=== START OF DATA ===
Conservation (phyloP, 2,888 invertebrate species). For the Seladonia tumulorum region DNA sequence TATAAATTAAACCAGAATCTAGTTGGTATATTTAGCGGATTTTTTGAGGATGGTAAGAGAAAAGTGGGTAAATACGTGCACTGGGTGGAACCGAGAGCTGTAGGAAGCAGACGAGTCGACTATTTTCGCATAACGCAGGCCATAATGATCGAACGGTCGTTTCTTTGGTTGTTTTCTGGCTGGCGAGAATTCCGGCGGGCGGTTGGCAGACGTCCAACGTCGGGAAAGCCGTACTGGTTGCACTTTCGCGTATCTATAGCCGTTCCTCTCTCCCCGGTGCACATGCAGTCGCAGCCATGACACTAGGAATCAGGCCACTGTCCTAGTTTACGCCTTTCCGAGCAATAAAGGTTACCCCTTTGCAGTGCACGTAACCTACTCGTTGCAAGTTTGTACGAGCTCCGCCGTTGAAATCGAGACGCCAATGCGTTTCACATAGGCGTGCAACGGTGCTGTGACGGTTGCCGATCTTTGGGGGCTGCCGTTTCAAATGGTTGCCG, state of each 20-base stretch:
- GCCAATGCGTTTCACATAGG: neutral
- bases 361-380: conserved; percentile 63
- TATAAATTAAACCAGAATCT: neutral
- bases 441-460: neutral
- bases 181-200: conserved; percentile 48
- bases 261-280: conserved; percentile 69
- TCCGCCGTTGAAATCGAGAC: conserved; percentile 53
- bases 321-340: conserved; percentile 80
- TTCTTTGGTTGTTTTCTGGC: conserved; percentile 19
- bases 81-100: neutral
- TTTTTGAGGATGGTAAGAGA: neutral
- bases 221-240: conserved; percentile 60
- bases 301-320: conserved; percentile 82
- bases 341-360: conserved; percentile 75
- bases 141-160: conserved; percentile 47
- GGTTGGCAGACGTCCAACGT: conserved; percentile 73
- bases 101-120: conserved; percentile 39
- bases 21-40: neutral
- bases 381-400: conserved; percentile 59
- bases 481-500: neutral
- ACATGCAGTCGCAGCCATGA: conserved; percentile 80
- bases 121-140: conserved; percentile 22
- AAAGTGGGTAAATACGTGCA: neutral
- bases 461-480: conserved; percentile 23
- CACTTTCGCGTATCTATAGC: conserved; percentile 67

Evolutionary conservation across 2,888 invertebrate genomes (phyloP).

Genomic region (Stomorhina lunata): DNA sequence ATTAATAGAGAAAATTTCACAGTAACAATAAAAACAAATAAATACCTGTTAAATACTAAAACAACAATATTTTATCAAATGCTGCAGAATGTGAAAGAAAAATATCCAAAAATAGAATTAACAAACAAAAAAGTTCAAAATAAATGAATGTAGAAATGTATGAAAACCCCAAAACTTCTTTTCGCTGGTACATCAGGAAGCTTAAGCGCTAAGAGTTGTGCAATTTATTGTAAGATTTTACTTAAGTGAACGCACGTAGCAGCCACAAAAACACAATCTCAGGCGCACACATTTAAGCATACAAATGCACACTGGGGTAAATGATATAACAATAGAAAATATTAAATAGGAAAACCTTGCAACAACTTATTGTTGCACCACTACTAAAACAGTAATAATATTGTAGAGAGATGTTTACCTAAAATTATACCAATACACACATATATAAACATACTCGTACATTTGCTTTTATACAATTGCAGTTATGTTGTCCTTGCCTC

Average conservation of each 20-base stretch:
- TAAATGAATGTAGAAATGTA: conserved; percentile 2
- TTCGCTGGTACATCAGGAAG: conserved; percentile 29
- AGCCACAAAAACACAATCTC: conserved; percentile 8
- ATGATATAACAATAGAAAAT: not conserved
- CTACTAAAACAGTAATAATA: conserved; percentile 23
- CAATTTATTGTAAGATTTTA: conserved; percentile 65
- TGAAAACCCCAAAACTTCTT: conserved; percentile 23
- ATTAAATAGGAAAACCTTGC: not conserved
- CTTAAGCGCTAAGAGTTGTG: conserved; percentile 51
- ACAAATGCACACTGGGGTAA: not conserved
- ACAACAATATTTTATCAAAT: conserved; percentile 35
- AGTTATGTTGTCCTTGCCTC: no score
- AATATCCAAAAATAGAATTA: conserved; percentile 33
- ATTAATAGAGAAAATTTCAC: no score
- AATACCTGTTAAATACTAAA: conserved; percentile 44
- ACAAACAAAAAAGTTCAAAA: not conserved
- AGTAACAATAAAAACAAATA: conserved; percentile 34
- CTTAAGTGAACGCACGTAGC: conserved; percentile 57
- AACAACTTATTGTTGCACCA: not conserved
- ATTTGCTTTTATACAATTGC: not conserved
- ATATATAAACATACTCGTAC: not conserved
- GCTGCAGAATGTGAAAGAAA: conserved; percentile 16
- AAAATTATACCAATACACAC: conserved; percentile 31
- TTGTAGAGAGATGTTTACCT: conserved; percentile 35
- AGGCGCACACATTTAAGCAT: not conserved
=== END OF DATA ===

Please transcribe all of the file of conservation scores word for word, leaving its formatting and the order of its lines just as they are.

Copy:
Conservation (phyloP, 2,888 invertebrate species). For the Seladonia tumulorum region DNA sequence TATAAATTAAACCAGAATCTAGTTGGTATATTTAGCGGATTTTTTGAGGATGGTAAGAGAAAAGTGGGTAAATACGTGCACTGGGTGGAACCGAGAGCTGTAGGAAGCAGACGAGTCGACTATTTTCGCATAACGCAGGCCATAATGATCGAACGGTCGTTTCTTTGGTTGTTTTCTGGCTGGCGAGAATTCCGGCGGGCGGTTGGCAGACGTCCAACGTCGGGAAAGCCGTACTGGTTGCACTTTCGCGTATCTATAGCCGTTCCTCTCTCCCCGGTGCACATGCAGTCGCAGCCATGACACTAGGAATCAGGCCACTGTCCTAGTTTACGCCTTTCCGAGCAATAAAGGTTACCCCTTTGCAGTGCACGTAACCTACTCGTTGCAAGTTTGTACGAGCTCCGCCGTTGAAATCGAGACGCCAATGCGTTTCACATAGGCGTGCAACGGTGCTGTGACGGTTGCCGATCTTTGGGGGCTGCCGTTTCAAATGGTTGCCG, state of each 20-base stretch:
- GCCAATGCGTTTCACATAGG: neutral
- bases 361-380: conserved; percentile 63
- TATAAATTAAACCAGAATCT: neutral
- bases 441-460: neutral
- bases 181-200: conserved; percentile 48
- bases 261-280: conserved; percentile 69
- TCCGCCGTTGAAATCGAGAC: conserved; percentile 53
- bases 321-340: conserved; percentile 80
- TTCTTTGGTTGTTTTCTGGC: conserved; percentile 19
- bases 81-100: neutral
- TTTTTGAGGATGGTAAGAGA: neutral
- bases 221-240: conserved; percentile 60
- bases 301-320: conserved; percentile 82
- bases 341-360: conserved; percentile 75
- bases 141-160: conserved; percentile 47
- GGTTGGCAGACGTCCAACGT: conserved; percentile 73
- bases 101-120: conserved; percentile 39
- bases 21-40: neutral
- bases 381-400: conserved; percentile 59
- bases 481-500: neutral
- ACATGCAGTCGCAGCCATGA: conserved; percentile 80
- bases 121-140: conserved; percentile 22
- AAAGTGGGTAAATACGTGCA: neutral
- bases 461-480: conserved; percentile 23
- CACTTTCGCGTATCTATAGC: conserved; percentile 67

Evolutionary conservation across 2,888 invertebrate genomes (phyloP).

Genomic region (Stomorhina lunata): DNA sequence ATTAATAGAGAAAATTTCACAGTAACAATAAAAACAAATAAATACCTGTTAAATACTAAAACAACAATATTTTATCAAATGCTGCAGAATGTGAAAGAAAAATATCCAAAAATAGAATTAACAAACAAAAAAGTTCAAAATAAATGAATGTAGAAATGTATGAAAACCCCAAAACTTCTTTTCGCTGGTACATCAGGAAGCTTAAGCGCTAAGAGTTGTGCAATTTATTGTAAGATTTTACTTAAGTGAACGCACGTAGCAGCCACAAAAACACAATCTCAGGCGCACACATTTAAGCATACAAATGCACACTGGGGTAAATGATATAACAATAGAAAATATTAAATAGGAAAACCTTGCAACAACTTATTGTTGCACCACTACTAAAACAGTAATAATATTGTAGAGAGATGTTTACCTAAAATTATACCAATACACACATATATAAACATACTCGTACATTTGCTTTTATACAATTGCAGTTATGTTGTCCTTGCCTC

Average conservation of each 20-base stretch:
- TAAATGAATGTAGAAATGTA: conserved; percentile 2
- TTCGCTGGTACATCAGGAAG: conserved; percentile 29
- AGCCACAAAAACACAATCTC: conserved; percentile 8
- ATGATATAACAATAGAAAAT: not conserved
- CTACTAAAACAGTAATAATA: conserved; percentile 23
- CAATTTATTGTAAGATTTTA: conserved; percentile 65
- TGAAAACCCCAAAACTTCTT: conserved; percentile 23
- ATTAAATAGGAAAACCTTGC: not conserved
- CTTAAGCGCTAAGAGTTGTG: conserved; percentile 51
- ACAAATGCACACTGGGGTAA: not conserved
- ACAACAATATTTTATCAAAT: conserved; percentile 35
- AGTTATGTTGTCCTTGCCTC: no score
- AATATCCAAAAATAGAATTA: conserved; percentile 33
- ATTAATAGAGAAAATTTCAC: no score
- AATACCTGTTAAATACTAAA: conserved; percentile 44
- ACAAACAAAAAAGTTCAAAA: not conserved
- AGTAACAATAAAAACAAATA: conserved; percentile 34
- CTTAAGTGAACGCACGTAGC: conserved; percentile 57
- AACAACTTATTGTTGCACCA: not conserved
- ATTTGCTTTTATACAATTGC: not conserved
- ATATATAAACATACTCGTAC: not conserved
- GCTGCAGAATGTGAAAGAAA: conserved; percentile 16
- AAAATTATACCAATACACAC: conserved; percentile 31
- TTGTAGAGAGATGTTTACCT: conserved; percentile 35
- AGGCGCACACATTTAAGCAT: not conserved